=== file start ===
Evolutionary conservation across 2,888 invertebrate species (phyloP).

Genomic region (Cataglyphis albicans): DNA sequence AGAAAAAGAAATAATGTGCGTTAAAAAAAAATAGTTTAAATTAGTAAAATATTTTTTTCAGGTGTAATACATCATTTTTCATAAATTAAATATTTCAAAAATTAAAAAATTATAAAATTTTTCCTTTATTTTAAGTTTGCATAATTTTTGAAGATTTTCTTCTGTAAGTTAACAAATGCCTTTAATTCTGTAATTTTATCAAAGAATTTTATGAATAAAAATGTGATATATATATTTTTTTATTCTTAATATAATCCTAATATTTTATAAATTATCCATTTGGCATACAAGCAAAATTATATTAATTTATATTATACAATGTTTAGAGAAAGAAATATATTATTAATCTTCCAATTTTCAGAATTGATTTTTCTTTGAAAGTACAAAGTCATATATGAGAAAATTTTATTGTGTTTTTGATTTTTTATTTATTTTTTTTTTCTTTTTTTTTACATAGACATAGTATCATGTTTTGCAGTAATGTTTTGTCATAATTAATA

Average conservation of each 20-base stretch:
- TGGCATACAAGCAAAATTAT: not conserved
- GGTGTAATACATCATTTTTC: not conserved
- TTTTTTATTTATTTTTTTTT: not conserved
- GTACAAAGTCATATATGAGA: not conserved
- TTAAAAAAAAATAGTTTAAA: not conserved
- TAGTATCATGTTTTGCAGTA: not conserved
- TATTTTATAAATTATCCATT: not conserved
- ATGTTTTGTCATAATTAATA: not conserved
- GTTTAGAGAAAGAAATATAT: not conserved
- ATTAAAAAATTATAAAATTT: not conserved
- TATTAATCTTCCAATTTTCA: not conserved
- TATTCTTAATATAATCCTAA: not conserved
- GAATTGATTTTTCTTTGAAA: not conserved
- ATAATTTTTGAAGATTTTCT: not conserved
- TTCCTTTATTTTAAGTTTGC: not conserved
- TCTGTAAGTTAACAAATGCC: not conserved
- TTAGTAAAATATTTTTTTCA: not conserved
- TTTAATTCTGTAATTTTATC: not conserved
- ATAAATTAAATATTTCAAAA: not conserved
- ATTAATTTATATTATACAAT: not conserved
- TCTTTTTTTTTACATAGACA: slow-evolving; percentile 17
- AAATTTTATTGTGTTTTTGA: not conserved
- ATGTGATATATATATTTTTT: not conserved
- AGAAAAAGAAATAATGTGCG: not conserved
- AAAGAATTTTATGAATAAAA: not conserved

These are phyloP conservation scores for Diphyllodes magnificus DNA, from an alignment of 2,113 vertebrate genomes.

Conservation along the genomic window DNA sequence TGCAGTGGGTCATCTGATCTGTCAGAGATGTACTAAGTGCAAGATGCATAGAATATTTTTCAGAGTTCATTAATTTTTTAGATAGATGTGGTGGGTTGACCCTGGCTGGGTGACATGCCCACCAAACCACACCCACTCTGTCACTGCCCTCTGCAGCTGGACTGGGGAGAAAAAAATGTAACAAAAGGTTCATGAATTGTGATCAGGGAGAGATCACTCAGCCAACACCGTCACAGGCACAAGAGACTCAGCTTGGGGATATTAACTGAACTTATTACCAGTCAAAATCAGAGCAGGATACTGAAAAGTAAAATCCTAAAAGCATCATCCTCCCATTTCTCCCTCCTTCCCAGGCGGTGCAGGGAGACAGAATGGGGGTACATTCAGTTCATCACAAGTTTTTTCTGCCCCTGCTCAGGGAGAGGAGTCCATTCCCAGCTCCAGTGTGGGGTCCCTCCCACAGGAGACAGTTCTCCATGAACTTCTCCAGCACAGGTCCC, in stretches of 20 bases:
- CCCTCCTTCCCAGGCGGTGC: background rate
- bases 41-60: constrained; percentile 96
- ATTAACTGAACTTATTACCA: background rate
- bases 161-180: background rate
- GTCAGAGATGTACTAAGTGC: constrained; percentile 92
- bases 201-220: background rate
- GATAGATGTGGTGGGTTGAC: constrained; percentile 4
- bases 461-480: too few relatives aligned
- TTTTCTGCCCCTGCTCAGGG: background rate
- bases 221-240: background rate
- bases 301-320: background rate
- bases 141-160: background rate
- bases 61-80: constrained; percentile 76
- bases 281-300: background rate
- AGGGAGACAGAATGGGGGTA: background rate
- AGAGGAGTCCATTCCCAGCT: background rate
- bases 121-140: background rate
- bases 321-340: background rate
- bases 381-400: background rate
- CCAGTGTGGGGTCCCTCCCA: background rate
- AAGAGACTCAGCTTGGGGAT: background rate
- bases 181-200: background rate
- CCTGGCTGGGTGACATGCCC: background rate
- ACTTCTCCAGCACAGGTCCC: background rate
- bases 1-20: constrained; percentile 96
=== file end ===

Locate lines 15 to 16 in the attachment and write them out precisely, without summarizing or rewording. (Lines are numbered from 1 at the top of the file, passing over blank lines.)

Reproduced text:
- TATTCTTAATATAATCCTAA: not conserved
- GAATTGATTTTTCTTTGAAA: not conserved